Joel D. Howell, M.D., Ph.D.

Victor Vaughan Professor of the History of Medicine
Director, Program in Society and Medicine
University of Michigan Medical School
Email: jhowell@umich.edu Discipline: Medicine, History Expertise: Technology

Investigator Award
Technology and Health Policy in the U.S. and England, 1925-1995
Award Year: 1996 Through the lenses of social history and the sociology of knowledge, Dr. Howell examines the roots of how technology came to dominate the delivery of health care. He includes in his broad definition of technology the knowledge needed to apply it and the systems created for using it. His project explores America's obsession with medical technology and how it has specifically been applied to clinical medicine through the use of such imaging examples as the X-ray and computerized axial tomography (CAT scanners). How organizational innovations (e.g., managing the delivery of care) and computer technology moved from one field to another and with whose help are considered. Dr. Howell also seeks examples of technology transfer from health care to other fields. Comparison of differences in the use of technology in the U.S. and England provides insights into how technology is shaped by the social structure within which it is used.

Background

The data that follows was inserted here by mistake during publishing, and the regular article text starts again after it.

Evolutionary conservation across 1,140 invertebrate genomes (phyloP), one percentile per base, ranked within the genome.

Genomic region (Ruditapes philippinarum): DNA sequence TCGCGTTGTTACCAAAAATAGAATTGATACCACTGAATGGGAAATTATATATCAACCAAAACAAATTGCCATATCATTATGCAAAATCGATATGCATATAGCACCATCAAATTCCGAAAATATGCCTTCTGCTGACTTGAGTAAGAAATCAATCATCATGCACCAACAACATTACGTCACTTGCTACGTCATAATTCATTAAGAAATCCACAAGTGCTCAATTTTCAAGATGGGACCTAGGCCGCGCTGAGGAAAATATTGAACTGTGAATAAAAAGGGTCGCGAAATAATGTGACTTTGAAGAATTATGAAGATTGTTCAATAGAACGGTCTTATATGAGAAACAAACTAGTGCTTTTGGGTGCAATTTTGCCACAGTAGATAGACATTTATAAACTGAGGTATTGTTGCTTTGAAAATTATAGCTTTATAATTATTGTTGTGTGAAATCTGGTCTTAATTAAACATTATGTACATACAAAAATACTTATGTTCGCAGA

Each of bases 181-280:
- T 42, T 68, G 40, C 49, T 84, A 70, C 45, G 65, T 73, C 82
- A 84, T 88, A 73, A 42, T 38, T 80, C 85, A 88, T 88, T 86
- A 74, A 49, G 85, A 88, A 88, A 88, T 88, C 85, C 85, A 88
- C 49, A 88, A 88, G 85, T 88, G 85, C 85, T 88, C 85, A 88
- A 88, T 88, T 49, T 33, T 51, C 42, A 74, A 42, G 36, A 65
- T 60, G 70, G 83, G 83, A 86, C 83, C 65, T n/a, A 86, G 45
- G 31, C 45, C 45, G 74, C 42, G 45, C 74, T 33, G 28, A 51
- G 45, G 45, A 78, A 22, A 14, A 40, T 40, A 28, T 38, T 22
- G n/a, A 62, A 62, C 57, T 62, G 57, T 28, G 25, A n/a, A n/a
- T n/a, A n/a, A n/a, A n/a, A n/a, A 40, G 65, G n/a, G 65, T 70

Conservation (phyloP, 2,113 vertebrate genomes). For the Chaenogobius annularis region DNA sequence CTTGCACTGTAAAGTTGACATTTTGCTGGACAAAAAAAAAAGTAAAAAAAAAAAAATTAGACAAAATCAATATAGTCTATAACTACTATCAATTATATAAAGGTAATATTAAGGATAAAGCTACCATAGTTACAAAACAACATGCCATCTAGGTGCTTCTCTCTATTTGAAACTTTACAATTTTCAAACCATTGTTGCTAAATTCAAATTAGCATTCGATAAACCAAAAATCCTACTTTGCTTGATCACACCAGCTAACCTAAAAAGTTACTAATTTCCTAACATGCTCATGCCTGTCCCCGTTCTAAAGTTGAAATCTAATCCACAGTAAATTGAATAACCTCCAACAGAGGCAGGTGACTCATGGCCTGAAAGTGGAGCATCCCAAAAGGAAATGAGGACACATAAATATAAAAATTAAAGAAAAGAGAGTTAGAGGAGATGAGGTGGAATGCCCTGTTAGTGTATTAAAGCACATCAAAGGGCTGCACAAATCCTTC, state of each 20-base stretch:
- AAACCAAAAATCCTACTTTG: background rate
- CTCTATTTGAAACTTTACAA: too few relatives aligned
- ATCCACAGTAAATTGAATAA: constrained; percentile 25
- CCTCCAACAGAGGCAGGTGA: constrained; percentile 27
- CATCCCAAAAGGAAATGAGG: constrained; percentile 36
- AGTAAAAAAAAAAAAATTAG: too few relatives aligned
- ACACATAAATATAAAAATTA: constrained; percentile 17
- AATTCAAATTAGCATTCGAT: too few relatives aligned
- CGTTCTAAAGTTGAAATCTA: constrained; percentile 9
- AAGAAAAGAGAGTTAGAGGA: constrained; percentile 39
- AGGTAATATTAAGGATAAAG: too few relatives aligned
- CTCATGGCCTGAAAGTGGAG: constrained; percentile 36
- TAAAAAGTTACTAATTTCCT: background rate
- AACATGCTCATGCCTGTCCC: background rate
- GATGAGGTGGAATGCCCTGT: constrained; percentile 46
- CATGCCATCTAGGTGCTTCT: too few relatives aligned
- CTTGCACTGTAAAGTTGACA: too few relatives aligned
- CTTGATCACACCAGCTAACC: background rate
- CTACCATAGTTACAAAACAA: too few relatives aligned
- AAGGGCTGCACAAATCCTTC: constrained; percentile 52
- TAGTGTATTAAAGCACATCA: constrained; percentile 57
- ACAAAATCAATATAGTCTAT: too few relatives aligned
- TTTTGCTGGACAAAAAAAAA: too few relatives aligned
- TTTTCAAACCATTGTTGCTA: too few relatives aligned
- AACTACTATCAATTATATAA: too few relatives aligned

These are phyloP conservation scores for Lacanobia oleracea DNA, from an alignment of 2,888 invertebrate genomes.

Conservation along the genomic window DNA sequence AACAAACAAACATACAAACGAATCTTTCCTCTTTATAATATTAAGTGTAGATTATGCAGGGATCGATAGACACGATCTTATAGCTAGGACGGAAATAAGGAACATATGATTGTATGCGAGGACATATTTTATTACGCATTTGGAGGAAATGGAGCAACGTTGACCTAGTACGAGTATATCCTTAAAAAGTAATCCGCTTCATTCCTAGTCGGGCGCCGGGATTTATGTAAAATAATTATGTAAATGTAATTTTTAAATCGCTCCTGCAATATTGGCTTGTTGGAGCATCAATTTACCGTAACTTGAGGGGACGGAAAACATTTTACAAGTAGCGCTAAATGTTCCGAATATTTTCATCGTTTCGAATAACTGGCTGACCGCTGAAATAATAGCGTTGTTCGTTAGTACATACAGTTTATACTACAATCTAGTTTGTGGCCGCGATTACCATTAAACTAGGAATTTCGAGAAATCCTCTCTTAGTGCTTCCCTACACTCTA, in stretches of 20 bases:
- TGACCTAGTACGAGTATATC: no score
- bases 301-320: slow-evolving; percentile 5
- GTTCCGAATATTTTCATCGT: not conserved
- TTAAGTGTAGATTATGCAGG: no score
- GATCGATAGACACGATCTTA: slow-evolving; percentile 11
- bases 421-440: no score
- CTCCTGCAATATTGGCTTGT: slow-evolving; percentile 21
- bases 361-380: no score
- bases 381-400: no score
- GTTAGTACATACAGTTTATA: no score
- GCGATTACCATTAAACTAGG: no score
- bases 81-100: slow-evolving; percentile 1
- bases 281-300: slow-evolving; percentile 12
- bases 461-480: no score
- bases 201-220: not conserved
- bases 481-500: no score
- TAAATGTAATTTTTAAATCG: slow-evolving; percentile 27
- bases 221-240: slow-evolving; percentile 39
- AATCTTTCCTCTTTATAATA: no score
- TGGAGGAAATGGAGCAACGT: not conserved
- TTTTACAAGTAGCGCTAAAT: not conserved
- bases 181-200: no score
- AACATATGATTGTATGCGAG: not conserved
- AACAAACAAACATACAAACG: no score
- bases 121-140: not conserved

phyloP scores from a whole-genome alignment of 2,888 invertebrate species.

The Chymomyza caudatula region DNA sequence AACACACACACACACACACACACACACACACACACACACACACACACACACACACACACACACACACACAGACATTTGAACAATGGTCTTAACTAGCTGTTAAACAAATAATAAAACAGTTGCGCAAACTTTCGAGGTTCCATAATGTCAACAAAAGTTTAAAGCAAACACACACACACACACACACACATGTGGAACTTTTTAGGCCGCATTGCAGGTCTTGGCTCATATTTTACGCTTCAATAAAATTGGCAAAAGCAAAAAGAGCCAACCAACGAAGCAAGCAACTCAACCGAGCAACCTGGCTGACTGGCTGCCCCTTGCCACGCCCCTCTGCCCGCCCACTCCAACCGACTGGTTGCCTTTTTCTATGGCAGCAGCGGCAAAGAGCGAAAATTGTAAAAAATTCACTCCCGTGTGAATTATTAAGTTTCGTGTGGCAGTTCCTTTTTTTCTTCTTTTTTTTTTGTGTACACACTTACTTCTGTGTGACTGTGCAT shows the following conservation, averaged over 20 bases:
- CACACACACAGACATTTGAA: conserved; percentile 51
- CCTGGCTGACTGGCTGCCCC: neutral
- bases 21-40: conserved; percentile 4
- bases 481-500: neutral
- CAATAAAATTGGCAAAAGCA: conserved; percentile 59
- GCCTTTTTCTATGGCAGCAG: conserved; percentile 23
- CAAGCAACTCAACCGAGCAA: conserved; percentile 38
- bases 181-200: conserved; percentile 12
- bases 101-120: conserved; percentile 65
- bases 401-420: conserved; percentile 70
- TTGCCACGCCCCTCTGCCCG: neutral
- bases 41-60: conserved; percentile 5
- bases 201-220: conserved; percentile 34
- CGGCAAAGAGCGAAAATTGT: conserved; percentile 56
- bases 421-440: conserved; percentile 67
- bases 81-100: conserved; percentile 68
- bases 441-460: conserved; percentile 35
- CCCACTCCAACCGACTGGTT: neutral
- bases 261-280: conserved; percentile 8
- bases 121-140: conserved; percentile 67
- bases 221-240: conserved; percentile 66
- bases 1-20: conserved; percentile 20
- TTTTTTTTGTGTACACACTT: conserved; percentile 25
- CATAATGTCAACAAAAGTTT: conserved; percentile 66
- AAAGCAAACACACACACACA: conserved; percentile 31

Joel D. Howell is the Victor Vaughan Professor of the History of Medicine at the University of Michigan, where he is also a professor in the departments of internal medicine, health services management and policy, and history. He received his M.D. at the University of Chicago, where he also completed his internship and residency in internal medicine. At the University of Pennsylvania he was a Robert Wood Johnson Clinical Scholar and received his Ph.D. in the history and sociology of science. Howell is the director of the University of Michigan Program in Society and Medicine and previously served as the co-director of the University of Michigan Robert Wood Johnson Clinical Scholars Program. He has written widely on the use of medical technology, examining the social and contextual factors relevant to its clinical application and diffusion and analyzing why American medicine has become obsessed with its use. His current research attempts to analyze the implication for health policy of factors that have both contributed to and slowed the diffusion of medical technology into clinical practice. His most recent book is Technology in the Hospital: Transforming Patient Care in the Early Twentieth Century (1995).